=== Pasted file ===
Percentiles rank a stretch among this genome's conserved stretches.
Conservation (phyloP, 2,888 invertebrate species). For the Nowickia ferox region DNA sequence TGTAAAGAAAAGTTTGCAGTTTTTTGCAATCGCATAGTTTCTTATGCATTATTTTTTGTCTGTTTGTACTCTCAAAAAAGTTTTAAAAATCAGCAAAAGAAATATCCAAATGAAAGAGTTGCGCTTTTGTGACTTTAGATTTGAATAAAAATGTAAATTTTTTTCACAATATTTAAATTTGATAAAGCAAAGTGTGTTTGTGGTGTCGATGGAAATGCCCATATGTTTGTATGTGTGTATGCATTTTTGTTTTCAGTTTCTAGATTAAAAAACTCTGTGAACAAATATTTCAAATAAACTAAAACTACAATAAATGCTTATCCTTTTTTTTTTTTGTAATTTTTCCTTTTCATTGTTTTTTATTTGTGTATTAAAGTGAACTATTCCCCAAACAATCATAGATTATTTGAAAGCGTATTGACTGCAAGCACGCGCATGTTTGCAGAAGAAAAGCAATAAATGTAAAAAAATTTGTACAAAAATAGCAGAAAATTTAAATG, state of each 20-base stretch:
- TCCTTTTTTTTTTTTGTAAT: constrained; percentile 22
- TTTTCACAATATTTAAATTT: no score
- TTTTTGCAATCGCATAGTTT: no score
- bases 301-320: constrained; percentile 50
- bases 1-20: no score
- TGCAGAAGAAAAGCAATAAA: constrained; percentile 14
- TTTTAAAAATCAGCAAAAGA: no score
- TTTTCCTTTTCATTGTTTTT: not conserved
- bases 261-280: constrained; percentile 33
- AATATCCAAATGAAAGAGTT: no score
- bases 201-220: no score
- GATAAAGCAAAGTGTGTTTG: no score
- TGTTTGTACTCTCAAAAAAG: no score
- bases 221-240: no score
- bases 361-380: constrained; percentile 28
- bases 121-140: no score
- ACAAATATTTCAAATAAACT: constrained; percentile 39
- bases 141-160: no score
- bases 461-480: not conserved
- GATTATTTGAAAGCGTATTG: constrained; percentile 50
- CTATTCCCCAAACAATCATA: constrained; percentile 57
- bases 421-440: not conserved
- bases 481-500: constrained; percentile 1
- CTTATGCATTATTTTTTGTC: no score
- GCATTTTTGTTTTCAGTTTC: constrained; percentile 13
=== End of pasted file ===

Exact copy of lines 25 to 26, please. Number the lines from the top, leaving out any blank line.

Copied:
- bases 481-500: constrained; percentile 1
- CTTATGCATTATTTTTTGTC: no score